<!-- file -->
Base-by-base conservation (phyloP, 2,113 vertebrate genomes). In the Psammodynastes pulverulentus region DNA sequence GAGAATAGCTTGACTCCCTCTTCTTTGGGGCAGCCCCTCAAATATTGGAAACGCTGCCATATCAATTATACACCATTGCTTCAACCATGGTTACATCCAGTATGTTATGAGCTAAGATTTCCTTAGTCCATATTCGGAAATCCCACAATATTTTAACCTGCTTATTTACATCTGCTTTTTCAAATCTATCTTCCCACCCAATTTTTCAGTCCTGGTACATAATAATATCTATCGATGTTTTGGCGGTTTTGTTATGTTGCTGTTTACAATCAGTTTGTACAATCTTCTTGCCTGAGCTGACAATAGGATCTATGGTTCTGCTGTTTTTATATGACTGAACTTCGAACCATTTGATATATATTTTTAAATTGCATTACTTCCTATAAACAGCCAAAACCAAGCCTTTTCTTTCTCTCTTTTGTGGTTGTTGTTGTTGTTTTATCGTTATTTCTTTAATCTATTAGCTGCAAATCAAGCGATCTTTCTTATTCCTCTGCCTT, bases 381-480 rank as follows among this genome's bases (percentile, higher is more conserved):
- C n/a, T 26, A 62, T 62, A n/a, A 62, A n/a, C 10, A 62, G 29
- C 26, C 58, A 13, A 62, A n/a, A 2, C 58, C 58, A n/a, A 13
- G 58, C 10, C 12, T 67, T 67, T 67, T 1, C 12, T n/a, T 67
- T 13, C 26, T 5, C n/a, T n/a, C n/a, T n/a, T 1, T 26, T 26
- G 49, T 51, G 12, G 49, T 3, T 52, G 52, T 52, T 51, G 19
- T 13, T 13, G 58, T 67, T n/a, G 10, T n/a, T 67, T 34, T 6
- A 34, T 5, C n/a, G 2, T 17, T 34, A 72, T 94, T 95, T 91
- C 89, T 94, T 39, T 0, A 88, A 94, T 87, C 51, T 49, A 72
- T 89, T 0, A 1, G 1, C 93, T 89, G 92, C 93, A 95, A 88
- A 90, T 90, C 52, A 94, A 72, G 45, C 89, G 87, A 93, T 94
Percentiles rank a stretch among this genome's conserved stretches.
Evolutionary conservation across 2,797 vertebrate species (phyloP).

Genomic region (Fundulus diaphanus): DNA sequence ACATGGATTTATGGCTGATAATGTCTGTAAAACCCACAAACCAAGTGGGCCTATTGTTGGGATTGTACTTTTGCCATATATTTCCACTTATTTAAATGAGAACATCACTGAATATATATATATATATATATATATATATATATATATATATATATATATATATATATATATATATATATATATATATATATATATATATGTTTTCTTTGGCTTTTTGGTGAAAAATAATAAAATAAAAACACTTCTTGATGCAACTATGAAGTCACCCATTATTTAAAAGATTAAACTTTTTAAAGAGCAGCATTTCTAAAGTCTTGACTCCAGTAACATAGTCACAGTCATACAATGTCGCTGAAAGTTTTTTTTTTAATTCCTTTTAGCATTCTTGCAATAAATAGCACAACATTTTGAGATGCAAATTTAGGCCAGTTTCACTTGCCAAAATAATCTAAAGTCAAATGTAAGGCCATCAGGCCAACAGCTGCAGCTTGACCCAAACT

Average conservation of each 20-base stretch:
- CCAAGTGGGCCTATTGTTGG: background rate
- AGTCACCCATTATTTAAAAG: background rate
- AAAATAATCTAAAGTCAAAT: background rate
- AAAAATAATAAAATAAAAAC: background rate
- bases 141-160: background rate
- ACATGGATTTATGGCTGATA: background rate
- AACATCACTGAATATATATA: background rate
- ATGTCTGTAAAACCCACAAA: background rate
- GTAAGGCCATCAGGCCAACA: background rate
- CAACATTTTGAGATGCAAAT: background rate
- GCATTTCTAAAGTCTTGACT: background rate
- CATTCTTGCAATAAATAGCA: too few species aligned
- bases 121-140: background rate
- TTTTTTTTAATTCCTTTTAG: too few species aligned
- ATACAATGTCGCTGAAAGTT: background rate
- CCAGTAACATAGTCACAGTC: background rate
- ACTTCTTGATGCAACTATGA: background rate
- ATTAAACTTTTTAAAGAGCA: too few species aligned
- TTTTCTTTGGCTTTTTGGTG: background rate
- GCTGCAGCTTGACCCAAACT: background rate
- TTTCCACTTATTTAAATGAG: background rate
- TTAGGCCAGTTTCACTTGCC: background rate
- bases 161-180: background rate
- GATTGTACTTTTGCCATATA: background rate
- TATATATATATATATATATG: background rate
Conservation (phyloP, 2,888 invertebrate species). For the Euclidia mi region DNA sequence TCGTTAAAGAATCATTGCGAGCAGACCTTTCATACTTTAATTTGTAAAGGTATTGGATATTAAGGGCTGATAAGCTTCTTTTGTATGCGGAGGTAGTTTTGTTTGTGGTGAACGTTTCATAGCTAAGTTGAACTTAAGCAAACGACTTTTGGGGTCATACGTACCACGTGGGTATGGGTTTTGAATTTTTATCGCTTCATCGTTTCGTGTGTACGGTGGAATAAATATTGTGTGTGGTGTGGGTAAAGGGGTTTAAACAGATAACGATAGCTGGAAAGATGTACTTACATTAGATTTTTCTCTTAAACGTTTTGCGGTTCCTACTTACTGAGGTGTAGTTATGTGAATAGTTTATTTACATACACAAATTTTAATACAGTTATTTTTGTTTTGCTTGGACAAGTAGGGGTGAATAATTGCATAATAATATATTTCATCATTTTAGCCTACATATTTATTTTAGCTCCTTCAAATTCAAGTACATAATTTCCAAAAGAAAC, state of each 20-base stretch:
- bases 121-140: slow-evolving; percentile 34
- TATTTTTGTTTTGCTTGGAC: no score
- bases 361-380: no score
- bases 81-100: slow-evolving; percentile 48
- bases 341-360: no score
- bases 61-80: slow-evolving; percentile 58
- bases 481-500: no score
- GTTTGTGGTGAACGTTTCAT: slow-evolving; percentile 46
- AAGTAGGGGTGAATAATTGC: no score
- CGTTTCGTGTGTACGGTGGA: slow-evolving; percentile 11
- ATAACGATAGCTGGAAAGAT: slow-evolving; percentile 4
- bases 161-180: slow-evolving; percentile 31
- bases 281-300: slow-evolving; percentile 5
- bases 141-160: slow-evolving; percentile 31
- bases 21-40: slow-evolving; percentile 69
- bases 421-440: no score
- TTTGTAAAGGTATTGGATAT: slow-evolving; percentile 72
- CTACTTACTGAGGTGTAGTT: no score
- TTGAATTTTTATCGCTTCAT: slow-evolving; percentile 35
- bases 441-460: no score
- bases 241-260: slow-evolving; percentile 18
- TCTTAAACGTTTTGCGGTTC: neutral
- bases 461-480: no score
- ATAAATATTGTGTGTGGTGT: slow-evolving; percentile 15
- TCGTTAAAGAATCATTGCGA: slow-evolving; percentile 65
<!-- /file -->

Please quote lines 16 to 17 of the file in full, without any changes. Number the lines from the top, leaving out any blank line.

- CCAAGTGGGCCTATTGTTGG: background rate
- AGTCACCCATTATTTAAAAG: background rate